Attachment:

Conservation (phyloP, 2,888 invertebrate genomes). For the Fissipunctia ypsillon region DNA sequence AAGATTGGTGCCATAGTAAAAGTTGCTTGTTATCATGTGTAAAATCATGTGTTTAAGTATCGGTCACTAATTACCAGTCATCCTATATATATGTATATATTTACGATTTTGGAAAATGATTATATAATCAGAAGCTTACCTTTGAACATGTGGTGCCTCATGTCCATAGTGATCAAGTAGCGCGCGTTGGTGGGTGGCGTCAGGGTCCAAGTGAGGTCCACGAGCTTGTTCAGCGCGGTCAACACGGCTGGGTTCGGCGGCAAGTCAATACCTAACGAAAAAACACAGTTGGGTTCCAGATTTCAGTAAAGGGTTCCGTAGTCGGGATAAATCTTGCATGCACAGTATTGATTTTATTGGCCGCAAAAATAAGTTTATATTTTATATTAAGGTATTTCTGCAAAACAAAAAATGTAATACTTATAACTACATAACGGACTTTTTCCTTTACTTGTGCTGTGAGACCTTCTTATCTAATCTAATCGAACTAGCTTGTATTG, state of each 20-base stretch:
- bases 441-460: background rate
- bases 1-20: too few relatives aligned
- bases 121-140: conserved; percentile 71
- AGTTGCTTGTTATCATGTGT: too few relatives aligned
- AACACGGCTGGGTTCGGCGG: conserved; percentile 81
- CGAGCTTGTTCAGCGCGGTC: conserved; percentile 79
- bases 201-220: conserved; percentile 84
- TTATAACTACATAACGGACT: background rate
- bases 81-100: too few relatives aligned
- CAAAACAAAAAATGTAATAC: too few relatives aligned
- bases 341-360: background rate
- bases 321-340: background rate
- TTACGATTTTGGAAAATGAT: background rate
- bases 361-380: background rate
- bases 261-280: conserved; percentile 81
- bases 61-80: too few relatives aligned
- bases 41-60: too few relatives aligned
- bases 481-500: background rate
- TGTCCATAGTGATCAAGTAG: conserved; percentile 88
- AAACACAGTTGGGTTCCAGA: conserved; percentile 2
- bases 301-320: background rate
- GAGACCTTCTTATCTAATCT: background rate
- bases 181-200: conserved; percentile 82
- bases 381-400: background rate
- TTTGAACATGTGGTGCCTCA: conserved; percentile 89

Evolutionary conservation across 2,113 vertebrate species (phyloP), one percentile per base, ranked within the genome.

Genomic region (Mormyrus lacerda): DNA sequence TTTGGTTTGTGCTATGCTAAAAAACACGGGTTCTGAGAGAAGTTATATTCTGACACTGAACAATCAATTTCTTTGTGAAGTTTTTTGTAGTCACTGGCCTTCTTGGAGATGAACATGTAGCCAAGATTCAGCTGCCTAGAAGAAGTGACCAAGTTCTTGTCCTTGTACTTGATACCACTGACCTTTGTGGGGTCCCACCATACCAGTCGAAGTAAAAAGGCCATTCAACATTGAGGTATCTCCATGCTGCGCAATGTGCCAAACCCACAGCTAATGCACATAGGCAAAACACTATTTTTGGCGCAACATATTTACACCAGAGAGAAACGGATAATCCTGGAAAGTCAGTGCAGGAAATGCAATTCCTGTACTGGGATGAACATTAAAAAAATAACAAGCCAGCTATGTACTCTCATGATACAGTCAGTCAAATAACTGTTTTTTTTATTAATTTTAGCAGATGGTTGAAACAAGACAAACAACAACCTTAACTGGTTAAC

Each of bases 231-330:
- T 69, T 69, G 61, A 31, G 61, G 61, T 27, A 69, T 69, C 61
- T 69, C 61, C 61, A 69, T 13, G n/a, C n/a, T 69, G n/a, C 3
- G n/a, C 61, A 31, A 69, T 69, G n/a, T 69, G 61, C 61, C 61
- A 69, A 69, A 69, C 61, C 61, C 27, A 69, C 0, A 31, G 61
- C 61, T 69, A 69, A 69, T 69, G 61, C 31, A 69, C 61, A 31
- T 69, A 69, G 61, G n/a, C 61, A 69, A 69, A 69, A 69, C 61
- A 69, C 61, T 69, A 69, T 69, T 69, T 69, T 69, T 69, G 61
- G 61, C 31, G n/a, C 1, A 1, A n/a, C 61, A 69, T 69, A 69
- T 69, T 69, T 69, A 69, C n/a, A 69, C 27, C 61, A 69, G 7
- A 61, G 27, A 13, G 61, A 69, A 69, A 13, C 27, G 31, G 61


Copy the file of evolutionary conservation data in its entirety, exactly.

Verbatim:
Conservation (phyloP, 2,888 invertebrate genomes). For the Fissipunctia ypsillon region DNA sequence AAGATTGGTGCCATAGTAAAAGTTGCTTGTTATCATGTGTAAAATCATGTGTTTAAGTATCGGTCACTAATTACCAGTCATCCTATATATATGTATATATTTACGATTTTGGAAAATGATTATATAATCAGAAGCTTACCTTTGAACATGTGGTGCCTCATGTCCATAGTGATCAAGTAGCGCGCGTTGGTGGGTGGCGTCAGGGTCCAAGTGAGGTCCACGAGCTTGTTCAGCGCGGTCAACACGGCTGGGTTCGGCGGCAAGTCAATACCTAACGAAAAAACACAGTTGGGTTCCAGATTTCAGTAAAGGGTTCCGTAGTCGGGATAAATCTTGCATGCACAGTATTGATTTTATTGGCCGCAAAAATAAGTTTATATTTTATATTAAGGTATTTCTGCAAAACAAAAAATGTAATACTTATAACTACATAACGGACTTTTTCCTTTACTTGTGCTGTGAGACCTTCTTATCTAATCTAATCGAACTAGCTTGTATTG, state of each 20-base stretch:
- bases 441-460: background rate
- bases 1-20: too few relatives aligned
- bases 121-140: conserved; percentile 71
- AGTTGCTTGTTATCATGTGT: too few relatives aligned
- AACACGGCTGGGTTCGGCGG: conserved; percentile 81
- CGAGCTTGTTCAGCGCGGTC: conserved; percentile 79
- bases 201-220: conserved; percentile 84
- TTATAACTACATAACGGACT: background rate
- bases 81-100: too few relatives aligned
- CAAAACAAAAAATGTAATAC: too few relatives aligned
- bases 341-360: background rate
- bases 321-340: background rate
- TTACGATTTTGGAAAATGAT: background rate
- bases 361-380: background rate
- bases 261-280: conserved; percentile 81
- bases 61-80: too few relatives aligned
- bases 41-60: too few relatives aligned
- bases 481-500: background rate
- TGTCCATAGTGATCAAGTAG: conserved; percentile 88
- AAACACAGTTGGGTTCCAGA: conserved; percentile 2
- bases 301-320: background rate
- GAGACCTTCTTATCTAATCT: background rate
- bases 181-200: conserved; percentile 82
- bases 381-400: background rate
- TTTGAACATGTGGTGCCTCA: conserved; percentile 89

Evolutionary conservation across 2,113 vertebrate species (phyloP), one percentile per base, ranked within the genome.

Genomic region (Mormyrus lacerda): DNA sequence TTTGGTTTGTGCTATGCTAAAAAACACGGGTTCTGAGAGAAGTTATATTCTGACACTGAACAATCAATTTCTTTGTGAAGTTTTTTGTAGTCACTGGCCTTCTTGGAGATGAACATGTAGCCAAGATTCAGCTGCCTAGAAGAAGTGACCAAGTTCTTGTCCTTGTACTTGATACCACTGACCTTTGTGGGGTCCCACCATACCAGTCGAAGTAAAAAGGCCATTCAACATTGAGGTATCTCCATGCTGCGCAATGTGCCAAACCCACAGCTAATGCACATAGGCAAAACACTATTTTTGGCGCAACATATTTACACCAGAGAGAAACGGATAATCCTGGAAAGTCAGTGCAGGAAATGCAATTCCTGTACTGGGATGAACATTAAAAAAATAACAAGCCAGCTATGTACTCTCATGATACAGTCAGTCAAATAACTGTTTTTTTTATTAATTTTAGCAGATGGTTGAAACAAGACAAACAACAACCTTAACTGGTTAAC

Each of bases 231-330:
- T 69, T 69, G 61, A 31, G 61, G 61, T 27, A 69, T 69, C 61
- T 69, C 61, C 61, A 69, T 13, G n/a, C n/a, T 69, G n/a, C 3
- G n/a, C 61, A 31, A 69, T 69, G n/a, T 69, G 61, C 61, C 61
- A 69, A 69, A 69, C 61, C 61, C 27, A 69, C 0, A 31, G 61
- C 61, T 69, A 69, A 69, T 69, G 61, C 31, A 69, C 61, A 31
- T 69, A 69, G 61, G n/a, C 61, A 69, A 69, A 69, A 69, C 61
- A 69, C 61, T 69, A 69, T 69, T 69, T 69, T 69, T 69, G 61
- G 61, C 31, G n/a, C 1, A 1, A n/a, C 61, A 69, T 69, A 69
- T 69, T 69, T 69, A 69, C n/a, A 69, C 27, C 61, A 69, G 7
- A 61, G 27, A 13, G 61, A 69, A 69, A 13, C 27, G 31, G 61